Maybe we can blame the hamstring that has given Trout some issues. That would be an easy answer. I don’t know if it’s still a problem, and I don’t know if it ever was a big problem, but it could help explain taking fewer chances on the bases, and maybe taking fewer chances in the field. It would also, in a way, be encouraging, because hamstrings recover, and if Trout’s performing worse because of a lingering injury, then health could bring improvement. That still wouldn’t explain why Trout’s defense was so much worse last year compared to the year before, but maybe it’s a lot of noise. In 2012, Trout robbed something like four home runs. That’s super valuable, but those are also rare opportunities that you can’t count on repeating.

Here’s the theory: Trout is focusing on becoming more bat-first. With added bulk, he’s losing some ground in the field and on the bases, but he ought to blossom into an even better sort of slugger. I can see changes he’s making at the plate, but they seem largely independent of changes elsewhere. He’s a little bigger than he was in 2012, and he might indeed run a little slower than he did in 2012, but it doesn’t seem like that should cause such a swing in baserunning and defensive valuation. His speed is still well above-average, so that can’t fully explain a below-average DRS and UZR. It seems like Trout should still qualify as an all-around player. One shouldn’t exaggerate the physical changes that are taking place, and one shouldn’t exaggerate their effects. Is Trout really just not a good defensive center field anymore? I mean, maybe, but the reasons are likely to be complicated.



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Jeff made Lookout Landing a thing, but he does not still write there about the Mariners. He does write here, sometimes about the Mariners, but usually not.


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RetireNutting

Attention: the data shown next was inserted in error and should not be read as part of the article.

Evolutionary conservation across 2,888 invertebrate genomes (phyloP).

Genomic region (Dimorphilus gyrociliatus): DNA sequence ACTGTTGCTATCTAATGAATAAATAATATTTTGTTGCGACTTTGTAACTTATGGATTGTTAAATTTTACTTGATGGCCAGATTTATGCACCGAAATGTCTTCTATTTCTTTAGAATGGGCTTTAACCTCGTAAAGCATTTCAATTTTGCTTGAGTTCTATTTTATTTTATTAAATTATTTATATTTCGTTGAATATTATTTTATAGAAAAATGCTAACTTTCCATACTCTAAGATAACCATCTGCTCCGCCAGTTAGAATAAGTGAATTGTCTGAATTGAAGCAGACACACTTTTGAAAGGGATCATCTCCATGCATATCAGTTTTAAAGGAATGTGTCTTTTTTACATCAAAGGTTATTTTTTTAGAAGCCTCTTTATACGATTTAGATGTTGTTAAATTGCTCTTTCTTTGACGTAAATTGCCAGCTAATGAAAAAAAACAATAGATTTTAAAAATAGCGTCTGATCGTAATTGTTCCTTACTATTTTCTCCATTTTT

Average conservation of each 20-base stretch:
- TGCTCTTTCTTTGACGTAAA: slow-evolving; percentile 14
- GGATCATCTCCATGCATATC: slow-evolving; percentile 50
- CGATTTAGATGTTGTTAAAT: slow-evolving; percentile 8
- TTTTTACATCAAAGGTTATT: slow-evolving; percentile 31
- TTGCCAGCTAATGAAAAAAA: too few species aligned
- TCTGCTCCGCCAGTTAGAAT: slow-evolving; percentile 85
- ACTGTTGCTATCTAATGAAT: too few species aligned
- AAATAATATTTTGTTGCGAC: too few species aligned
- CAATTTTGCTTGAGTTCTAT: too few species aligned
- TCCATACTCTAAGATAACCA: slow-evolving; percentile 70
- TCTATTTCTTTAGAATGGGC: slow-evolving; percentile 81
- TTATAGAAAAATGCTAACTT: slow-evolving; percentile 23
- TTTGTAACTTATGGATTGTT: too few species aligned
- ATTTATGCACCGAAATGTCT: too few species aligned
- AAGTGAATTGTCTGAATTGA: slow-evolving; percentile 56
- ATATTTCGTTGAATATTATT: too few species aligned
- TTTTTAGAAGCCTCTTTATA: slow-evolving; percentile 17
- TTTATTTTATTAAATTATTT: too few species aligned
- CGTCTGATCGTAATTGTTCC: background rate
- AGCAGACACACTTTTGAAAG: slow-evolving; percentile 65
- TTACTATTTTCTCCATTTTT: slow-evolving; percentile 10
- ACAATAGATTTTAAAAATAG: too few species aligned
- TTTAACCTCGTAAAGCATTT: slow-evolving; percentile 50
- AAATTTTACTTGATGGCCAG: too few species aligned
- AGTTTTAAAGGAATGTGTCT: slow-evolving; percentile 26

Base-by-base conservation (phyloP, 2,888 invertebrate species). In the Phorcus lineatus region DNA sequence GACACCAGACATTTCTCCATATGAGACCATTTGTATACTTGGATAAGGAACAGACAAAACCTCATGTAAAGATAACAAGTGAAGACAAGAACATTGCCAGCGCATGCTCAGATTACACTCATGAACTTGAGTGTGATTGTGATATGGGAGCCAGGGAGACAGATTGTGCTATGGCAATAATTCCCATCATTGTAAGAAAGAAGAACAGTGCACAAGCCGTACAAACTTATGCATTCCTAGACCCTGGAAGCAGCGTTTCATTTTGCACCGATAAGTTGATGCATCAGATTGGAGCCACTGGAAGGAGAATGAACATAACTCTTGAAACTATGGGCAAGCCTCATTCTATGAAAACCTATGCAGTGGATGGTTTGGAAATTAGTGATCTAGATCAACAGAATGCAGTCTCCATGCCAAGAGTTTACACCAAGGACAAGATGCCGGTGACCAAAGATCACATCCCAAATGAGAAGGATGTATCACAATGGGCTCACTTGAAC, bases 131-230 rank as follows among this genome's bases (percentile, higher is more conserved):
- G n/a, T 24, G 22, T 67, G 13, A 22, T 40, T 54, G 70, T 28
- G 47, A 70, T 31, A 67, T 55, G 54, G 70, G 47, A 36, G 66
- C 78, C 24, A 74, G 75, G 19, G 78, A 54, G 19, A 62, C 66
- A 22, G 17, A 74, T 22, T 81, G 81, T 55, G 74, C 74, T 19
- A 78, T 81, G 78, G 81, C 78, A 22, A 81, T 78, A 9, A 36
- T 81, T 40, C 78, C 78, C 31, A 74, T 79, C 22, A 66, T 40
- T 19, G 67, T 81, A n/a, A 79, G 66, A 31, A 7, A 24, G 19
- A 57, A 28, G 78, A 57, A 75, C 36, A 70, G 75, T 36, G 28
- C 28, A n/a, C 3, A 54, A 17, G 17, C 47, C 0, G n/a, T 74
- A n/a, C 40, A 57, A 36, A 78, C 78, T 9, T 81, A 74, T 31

Guest
2 years 6 days ago

Has Mike Trout put catsup/ketchup on a hotdog?

Has Mike Trout flossed his teeth in the month of August?

Has Mike Trout ever snaked a drain?

Mr. Burns
Guest
Mr. Burns
2 years 6 days ago

Is Mike Trout here to solve my ketchup problem?

JS7
Guest
JS7
2 years 6 days ago

Would Mike Trout spitting into his teammates’ mouths merit a 50 game PED suspension?

H.villanueva
Guest
2 years 6 days ago

JS7 That’s way gross but I laughed.

Wobatus
Guest
Wobatus
2 years 6 days ago

Hey, I hit the trifecta. Done all 3 this month. But I would never eat such a dog. But I made one for my daughter. And a coat hanger worked better for the tub. I had several drain issues this month. Pretty sure I’m fast as ever, too.

Westside guy
Member
Member
Westside guy
2 years 6 days ago

As I understand it, Mike Trout only eats Subway sandwiches.

Hurtlocker
Guest
Hurtlocker
2 years 6 days ago

Simple, chicks dig the long ball.

Hurtlocker
Guest
Hurtlocker
2 years 6 days ago

Maybe the Angels know that Trout’s value is crushing the ball and not stealing bases and beating out infield hits? If I was his manager I would tell him it’s not worth one single to blow out a hamstring. The Angels need him to hit.

munchtime
Guest
munchtime
2 years 5 days ago

The Angels, more than anyone, should know that injuries can occur at any time. Even after hitting a home run and slowly trotting around the bases.

Kendry
Guest
Kendry
2 years 5 days ago

Too soon.

Kiel
Member
Kiel
2 years 6 days ago

What about a change in swing? Rather than just a loss of pure speed he could be taking bigger hacks, making him slower out of the box. Although it doesn’t support the decreased fielding production.

Jon L.
Guest
Jon L.
2 years 6 days ago

We need to compare his triples. If it’s the bigger swing, his time from first to third ought to be more consistent from 2012 to 2014.

anon
Guest
anon
2 years 5 days ago

In theory, yes, because it is a longer distance and it should decrease some of the noise if the run effort and path is consistent, but in practice there is likely greater problems with using more than one base to calculate speed. The decision to take another base is made at various points during the run and usually based both on how long the play is taking in the field, what field the ball is in, how cleanly the fielder plays it, and when the coach starts waving, all of which should increase variation unrelated to his constant speed in the run time.

Matt
Member
Matt
2 years 6 days ago

It’s pretty amazing that he can ‘lose a step’ and still basically be an 80 runner, since anything under 4 seconds to first for a RH hitter is generally considered 80 speed.

The Party Bird
Guest
The Party Bird
2 years 6 days ago